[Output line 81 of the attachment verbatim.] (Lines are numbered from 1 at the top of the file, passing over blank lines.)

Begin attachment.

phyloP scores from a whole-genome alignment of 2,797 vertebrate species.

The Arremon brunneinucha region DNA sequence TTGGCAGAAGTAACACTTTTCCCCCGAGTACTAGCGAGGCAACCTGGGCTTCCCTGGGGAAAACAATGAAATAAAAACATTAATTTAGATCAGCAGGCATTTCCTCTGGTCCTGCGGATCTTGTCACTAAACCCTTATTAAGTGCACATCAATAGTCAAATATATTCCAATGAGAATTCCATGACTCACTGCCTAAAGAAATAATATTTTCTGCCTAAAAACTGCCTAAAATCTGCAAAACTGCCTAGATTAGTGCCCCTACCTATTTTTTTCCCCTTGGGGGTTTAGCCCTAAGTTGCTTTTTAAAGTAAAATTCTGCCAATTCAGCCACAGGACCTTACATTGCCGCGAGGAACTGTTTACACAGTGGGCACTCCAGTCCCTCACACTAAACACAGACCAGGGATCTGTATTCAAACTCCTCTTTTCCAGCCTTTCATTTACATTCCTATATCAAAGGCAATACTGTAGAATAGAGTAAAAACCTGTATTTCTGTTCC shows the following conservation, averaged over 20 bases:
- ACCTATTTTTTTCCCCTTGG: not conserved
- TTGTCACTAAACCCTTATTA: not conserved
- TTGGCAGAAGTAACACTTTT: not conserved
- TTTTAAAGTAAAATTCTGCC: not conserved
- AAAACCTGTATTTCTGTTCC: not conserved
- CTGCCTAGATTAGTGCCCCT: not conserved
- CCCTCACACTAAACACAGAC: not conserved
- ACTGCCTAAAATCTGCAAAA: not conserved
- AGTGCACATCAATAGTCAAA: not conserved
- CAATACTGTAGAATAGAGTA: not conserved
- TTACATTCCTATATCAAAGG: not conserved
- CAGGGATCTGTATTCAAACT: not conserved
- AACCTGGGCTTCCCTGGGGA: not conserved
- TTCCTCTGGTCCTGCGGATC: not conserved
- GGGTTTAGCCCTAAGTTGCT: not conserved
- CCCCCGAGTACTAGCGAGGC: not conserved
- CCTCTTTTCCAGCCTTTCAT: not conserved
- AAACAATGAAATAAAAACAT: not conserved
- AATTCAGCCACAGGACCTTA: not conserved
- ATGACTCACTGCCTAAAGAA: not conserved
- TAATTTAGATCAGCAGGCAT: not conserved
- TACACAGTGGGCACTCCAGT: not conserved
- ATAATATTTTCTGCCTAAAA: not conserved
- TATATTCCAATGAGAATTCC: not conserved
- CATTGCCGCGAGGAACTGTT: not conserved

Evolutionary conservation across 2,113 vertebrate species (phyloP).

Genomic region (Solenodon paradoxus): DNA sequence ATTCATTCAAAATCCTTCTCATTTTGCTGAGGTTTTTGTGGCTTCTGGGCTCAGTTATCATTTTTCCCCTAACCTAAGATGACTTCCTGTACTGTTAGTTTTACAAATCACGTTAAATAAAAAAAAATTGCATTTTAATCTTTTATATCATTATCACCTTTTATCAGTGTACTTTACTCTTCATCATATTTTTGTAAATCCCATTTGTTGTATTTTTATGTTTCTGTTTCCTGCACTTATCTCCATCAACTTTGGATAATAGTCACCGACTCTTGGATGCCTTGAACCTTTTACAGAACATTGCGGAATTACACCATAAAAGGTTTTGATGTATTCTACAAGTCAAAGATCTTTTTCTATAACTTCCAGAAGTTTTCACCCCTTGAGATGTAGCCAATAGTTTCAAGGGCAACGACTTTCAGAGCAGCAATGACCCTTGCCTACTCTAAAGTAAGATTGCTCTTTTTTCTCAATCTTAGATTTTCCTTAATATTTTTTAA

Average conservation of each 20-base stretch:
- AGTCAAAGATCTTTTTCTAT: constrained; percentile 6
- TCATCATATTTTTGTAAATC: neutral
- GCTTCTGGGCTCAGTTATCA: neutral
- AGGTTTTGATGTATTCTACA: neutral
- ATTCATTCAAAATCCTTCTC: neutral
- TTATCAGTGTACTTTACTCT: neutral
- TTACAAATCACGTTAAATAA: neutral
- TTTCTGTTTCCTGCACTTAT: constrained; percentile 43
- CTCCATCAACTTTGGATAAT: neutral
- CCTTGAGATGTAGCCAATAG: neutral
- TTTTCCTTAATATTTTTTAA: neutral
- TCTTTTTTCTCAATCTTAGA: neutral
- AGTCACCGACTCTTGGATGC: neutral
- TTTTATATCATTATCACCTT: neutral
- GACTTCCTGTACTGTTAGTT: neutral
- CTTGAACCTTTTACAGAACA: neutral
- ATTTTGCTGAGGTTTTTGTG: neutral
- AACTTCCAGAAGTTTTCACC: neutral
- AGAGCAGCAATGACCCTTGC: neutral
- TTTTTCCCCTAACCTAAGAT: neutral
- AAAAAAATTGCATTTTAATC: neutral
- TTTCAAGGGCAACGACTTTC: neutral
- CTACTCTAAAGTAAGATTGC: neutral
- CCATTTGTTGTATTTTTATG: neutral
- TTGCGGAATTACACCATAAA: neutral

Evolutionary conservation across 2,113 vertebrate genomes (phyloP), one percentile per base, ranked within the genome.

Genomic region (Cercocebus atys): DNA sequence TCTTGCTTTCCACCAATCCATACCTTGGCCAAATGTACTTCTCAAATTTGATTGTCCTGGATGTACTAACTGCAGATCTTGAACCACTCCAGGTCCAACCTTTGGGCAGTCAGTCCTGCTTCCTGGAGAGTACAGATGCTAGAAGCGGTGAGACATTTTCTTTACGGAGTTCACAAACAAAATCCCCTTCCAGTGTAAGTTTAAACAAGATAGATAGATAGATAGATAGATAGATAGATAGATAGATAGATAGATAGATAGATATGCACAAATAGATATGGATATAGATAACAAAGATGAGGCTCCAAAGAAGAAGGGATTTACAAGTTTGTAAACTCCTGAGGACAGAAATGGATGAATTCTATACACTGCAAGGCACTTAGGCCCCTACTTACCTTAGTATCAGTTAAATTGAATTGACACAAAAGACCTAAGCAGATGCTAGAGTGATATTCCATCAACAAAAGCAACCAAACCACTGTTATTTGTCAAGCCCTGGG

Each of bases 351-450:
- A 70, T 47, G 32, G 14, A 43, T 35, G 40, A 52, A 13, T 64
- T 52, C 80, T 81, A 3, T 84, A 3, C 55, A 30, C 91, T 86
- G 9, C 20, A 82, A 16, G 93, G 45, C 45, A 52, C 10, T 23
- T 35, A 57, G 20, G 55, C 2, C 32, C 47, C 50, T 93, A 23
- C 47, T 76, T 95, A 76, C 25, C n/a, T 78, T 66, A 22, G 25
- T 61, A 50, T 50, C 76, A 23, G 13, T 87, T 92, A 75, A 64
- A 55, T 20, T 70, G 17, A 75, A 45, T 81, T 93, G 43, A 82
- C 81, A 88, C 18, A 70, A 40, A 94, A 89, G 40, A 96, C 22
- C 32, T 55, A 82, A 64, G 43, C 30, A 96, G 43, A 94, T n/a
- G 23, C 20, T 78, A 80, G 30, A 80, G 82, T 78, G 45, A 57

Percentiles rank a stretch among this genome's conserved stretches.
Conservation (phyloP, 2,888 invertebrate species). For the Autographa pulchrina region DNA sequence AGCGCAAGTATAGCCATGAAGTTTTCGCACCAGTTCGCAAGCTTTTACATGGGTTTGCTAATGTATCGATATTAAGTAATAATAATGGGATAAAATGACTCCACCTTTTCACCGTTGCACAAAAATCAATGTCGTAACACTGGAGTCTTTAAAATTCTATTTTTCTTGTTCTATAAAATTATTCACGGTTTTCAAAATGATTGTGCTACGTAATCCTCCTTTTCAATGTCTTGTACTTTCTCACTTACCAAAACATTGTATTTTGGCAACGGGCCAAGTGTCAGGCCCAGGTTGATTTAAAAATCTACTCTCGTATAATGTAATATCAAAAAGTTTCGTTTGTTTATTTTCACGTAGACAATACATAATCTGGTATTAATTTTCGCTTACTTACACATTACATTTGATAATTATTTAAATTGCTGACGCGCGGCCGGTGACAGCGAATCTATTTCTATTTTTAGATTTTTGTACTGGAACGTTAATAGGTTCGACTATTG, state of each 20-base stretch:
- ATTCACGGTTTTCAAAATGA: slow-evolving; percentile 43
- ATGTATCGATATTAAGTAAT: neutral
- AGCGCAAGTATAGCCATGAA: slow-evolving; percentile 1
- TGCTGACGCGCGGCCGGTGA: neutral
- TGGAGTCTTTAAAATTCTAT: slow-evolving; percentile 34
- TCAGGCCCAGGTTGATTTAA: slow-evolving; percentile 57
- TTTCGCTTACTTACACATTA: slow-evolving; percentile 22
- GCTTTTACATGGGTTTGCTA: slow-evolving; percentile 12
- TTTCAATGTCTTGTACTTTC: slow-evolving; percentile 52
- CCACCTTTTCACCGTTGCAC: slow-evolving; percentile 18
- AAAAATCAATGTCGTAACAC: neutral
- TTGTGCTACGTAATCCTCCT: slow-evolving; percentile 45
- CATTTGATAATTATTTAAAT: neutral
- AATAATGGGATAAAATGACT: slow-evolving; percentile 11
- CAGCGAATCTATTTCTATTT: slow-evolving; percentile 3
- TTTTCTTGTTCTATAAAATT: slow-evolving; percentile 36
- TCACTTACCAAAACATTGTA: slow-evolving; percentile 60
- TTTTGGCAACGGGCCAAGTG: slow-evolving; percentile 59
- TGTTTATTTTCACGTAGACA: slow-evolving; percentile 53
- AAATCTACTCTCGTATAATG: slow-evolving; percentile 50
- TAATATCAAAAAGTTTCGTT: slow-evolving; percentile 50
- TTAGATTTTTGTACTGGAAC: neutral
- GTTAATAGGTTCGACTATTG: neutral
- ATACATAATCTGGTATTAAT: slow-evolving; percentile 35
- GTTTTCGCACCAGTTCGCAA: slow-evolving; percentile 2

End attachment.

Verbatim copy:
- AAAAATCAATGTCGTAACAC: neutral